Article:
Race Discrimination enjoys special extra legal protection under 42 USC 1981
SPECIAL NOTE ABOUT RACE DISCRIMINATION AND 42 USC 1981: For race discrimination and retaliation arising from race discrimination complaints, there is another law that protects employees – 42 U.S.C. Section 1981 (Links to Cornell Legal Information Institute, opens in new window).
We refer to 42 U.S.C. 1981 as simply “Section 1981″. Section 1981 has been on the books since about the year 1866, and is still alive and well. Section 1981 prohibits race discrimination in contracts and employment.
The EEOC and MCHR do not handle Section 1981. If you have been discriminated against at work due to race, or Retaliated Against arising from a race discrimination complaint, you have the right to march straight into court and sue immediately under Section 1981, as well as file a complaint of discrimination with the EEOC or MCHR about the race discrimination or retaliation. There are often advantages to this approach to enforcing your rights. It’s a very aggressive approach.
The damages available to you under Section 1981 may be greater than under the regular EEOC-related laws, because there are no specific or explicit “caps” on the amount of damages you can win. But for practical purposes, the courts impose limits on the available damages anyway, based on general legal doctrines against the awarding of excess damages. Still, the threat of higher damages makes Section 1981 cases more risky for companies to defend than the more typical EEOC-related cases under the other civil rights laws.
Also, the statute of limitations is usually longer. It appears to me that the statute of limitations under Section 1981 will be 4 years from the date of the discrimination, based on my reading of the May 3, 2004 United States Supreme Court decision in Jones v. Donnelley.
There is no employer size limit under 42 USC 1981. Section 1981 applies to all employers regardless of their size and regardless of the number of people they employ.
Is your employer big enough to be covered by the discrimination laws?
Short answer — 15 or 20 employees for EEOC laws and 6 employees for Missouri’s MHRA. Read on for more info.
For race discrimination (or retaliation arising from a race discrimination complaint) see the special note about 42 USC 1981 above. No size limits apply under 42 USC 1981. If your employer has 15+ employees, then the Civil Rights Act of 1964 applies, along with 42 USC 1981, and the EEOC will take your complaint.
For Federal Equal Pay Act claims, there is no pre-set size limit, but the employer must be covered by the Fair Labor Standards Act (FLSA). It’s not reasonably possible for me (in this article) to give you an education about the interstate commerce requirements of the FLSA. If you are not getting the same pay as men for the same work, call a lawyer and consider filing an EEOC charge, regardless of the size of your employer. Let the lawyer and the EEOC figure out whether the employer is covered by the law. Pay situations that would violate the Equal Pay Act will also violate the gender discrimination provisions of the Civil Rights Act of 1964 if your employer employs 15+ persons.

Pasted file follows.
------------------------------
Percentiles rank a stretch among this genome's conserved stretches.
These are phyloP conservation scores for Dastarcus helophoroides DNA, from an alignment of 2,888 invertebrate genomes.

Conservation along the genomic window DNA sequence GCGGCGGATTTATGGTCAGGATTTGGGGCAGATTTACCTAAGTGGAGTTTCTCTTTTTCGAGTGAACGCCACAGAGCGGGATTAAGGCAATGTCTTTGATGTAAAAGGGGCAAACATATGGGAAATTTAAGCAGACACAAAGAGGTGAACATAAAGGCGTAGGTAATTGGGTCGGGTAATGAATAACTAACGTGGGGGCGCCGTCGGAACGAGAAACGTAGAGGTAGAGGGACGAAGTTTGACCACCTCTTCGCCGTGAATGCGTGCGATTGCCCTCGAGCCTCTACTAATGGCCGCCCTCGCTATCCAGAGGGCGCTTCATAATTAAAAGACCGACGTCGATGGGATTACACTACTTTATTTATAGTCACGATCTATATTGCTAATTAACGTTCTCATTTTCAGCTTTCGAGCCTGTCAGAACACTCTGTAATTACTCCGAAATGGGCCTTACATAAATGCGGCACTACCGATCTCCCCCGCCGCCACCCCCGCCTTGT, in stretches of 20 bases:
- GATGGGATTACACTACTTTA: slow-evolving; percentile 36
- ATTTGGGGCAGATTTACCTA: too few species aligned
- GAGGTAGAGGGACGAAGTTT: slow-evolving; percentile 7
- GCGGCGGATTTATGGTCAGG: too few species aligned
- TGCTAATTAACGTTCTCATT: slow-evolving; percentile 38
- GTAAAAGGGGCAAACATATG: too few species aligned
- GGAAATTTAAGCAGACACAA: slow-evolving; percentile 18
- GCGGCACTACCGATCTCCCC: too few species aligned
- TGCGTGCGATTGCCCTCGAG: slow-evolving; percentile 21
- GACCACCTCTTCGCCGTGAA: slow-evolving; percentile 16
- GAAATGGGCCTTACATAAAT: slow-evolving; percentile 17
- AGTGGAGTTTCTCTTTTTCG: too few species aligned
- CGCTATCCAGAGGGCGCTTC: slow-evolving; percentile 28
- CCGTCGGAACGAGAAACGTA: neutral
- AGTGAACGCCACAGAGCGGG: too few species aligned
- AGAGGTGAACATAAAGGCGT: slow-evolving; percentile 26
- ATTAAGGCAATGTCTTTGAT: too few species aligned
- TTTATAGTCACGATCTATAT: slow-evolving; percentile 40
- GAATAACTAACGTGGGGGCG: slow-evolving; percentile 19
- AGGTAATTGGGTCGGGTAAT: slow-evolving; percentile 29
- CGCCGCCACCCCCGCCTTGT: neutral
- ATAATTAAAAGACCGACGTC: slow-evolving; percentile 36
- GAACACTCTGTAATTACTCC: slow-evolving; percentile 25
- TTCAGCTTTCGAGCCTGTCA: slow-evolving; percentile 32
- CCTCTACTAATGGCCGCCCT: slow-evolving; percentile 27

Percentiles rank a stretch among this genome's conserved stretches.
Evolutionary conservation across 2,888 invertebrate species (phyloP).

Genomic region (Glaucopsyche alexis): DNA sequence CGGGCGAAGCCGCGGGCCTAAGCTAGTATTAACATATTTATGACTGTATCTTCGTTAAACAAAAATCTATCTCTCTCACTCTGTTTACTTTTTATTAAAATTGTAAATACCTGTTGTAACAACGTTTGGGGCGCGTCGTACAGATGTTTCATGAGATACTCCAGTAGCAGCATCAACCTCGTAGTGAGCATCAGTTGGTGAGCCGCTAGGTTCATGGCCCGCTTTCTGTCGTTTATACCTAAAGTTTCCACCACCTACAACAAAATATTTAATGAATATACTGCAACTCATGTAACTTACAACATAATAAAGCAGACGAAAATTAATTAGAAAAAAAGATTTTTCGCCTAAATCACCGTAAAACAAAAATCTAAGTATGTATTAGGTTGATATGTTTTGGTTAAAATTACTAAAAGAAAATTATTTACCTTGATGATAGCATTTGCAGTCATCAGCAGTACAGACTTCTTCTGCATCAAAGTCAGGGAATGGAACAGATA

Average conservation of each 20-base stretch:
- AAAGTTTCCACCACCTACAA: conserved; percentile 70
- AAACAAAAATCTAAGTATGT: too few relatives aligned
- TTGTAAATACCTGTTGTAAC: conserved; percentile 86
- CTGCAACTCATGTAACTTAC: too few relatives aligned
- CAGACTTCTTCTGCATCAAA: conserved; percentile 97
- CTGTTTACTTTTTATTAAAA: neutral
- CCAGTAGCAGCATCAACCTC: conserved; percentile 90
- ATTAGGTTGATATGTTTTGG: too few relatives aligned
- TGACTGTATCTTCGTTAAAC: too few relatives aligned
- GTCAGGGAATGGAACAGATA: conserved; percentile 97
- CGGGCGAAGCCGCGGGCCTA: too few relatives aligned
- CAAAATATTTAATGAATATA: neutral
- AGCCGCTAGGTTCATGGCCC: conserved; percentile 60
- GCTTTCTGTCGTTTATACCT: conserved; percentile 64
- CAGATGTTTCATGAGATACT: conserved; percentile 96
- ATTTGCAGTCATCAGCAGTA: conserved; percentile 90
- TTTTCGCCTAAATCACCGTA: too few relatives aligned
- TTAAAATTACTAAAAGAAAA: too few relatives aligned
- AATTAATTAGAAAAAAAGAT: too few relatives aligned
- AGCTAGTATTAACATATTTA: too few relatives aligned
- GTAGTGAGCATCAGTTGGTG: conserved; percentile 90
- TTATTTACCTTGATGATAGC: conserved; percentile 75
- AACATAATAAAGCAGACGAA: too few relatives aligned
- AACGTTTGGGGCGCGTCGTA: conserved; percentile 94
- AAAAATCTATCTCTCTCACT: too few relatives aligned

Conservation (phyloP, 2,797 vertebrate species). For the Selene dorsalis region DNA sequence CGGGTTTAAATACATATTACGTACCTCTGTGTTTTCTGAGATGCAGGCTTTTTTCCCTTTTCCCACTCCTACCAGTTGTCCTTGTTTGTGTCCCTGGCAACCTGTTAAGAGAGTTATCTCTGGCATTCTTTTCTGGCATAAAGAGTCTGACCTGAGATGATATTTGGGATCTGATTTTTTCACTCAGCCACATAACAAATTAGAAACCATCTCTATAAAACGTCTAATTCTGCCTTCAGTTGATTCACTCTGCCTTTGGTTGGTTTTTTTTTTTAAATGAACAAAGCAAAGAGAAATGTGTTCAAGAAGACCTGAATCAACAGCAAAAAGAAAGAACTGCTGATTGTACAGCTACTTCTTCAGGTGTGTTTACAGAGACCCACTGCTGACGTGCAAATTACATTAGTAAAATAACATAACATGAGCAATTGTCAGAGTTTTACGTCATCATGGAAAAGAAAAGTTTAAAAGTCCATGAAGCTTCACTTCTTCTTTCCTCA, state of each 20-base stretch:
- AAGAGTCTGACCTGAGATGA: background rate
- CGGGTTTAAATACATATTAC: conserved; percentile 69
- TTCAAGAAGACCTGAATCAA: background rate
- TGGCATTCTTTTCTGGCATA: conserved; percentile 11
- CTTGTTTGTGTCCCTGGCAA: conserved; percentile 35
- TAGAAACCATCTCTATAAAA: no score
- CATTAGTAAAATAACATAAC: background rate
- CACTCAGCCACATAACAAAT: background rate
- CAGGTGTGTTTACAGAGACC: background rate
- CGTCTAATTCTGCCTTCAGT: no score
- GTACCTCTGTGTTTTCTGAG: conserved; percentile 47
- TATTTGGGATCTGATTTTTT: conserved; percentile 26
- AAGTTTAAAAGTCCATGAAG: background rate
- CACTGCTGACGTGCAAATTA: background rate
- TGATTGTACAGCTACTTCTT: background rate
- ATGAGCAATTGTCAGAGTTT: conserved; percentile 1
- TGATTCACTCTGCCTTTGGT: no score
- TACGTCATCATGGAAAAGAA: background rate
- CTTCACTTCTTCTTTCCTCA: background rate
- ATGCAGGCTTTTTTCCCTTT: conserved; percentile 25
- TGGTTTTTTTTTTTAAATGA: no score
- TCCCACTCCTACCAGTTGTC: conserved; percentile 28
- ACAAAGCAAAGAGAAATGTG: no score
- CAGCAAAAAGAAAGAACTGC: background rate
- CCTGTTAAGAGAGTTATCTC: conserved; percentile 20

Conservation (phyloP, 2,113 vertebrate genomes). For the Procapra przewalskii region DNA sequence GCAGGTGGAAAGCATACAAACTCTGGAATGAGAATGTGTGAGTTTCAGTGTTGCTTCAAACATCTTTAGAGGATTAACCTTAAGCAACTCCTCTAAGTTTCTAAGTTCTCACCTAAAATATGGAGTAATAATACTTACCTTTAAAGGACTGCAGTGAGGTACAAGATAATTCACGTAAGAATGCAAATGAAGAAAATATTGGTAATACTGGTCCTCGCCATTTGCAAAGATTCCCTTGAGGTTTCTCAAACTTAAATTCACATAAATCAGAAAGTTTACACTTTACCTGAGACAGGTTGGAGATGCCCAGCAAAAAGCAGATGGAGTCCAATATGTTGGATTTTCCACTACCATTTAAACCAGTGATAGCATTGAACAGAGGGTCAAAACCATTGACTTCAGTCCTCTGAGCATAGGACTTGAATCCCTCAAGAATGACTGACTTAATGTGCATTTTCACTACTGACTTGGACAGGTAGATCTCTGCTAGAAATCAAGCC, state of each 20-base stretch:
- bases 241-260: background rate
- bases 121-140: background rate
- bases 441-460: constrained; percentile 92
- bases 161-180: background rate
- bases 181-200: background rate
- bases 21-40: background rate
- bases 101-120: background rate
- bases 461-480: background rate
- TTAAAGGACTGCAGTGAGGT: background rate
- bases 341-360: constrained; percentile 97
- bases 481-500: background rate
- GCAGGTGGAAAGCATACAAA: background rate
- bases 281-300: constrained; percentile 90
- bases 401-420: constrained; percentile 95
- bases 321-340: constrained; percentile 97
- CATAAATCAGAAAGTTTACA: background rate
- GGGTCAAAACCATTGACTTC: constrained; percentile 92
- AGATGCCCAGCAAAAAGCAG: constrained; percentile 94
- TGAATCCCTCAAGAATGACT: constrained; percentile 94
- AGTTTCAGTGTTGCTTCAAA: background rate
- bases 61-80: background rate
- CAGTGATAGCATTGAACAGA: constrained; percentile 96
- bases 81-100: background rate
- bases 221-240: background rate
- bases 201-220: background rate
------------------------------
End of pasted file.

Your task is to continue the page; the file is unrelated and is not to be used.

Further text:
Missouri has something like an Equal Pay Act, and it is a threat to every employer.
AGE DISCRIMINATION: Under the Federal laws handled by the EEOC your employer must employ 20+ persons.
RACE, GENDER, DISABILITY and RELIGION: Under the Federal laws handled by the EEOC, your employer must employ 15+ persons.
MISSOURI LAWS: The Missouri Human Rights Act (MHRA), only requires 6 employees for the laws to apply to your employer.
TIP: Don’t assume your employer is too small to be covered. It might take a lawyer and a lawsuit to determine how many employees your employer really has. If your employer operates several small companies, none of which have 15 or 20 employees, sometimes the court will allow you to combine the employees and total them up for purposes of meeting the 15 or 20 employee threshold.
Which agency do you file with, the EEOC or the MCHR?
If your employer is covered by the major Federal discrimination laws, then you have the right to file a charge of discrimination with the EEOC and also the MCHR. You can choose which agency to file with. The agency you choose will handle your charge from start to finish. Whichever agency you choose, that agency will automatically cross-file your charge with the other agency, so that you are automatically filed with both agencies.
For race-related discrimination, you have the option of suing under 42 USC 1981 while also filing a charge of discrimination.
For Federal Equal Pay Act claims, you have the option of suing right away or filing an EEOC charge.
If your employer employs at least 6 people, but less than the amount required to be covered by the Federal discrimination laws, you have the right to file a charge of discrimination with the MCHR.
TIP: If you’re not sure your employer employs 15+ people, file with the MCHR. If you file with the EEOC, and it turns out your employer employs too few people, the EEOC will transfer your claim to the MCHR for processing. This will delay your claim.
Time limits for filing charges of discrimination for
RACE, GENDER, DISABILITY, RELIGION and AGE
If you think you might have waited too long to take action, please see my article about Missed Deadlines. There may still be hope for you.
Missouri’s discrimination laws have the shortest deadline, which is 180 days from the date of the discrimination for RACE, GENDER, DISABILITY, RELIGION and AGE.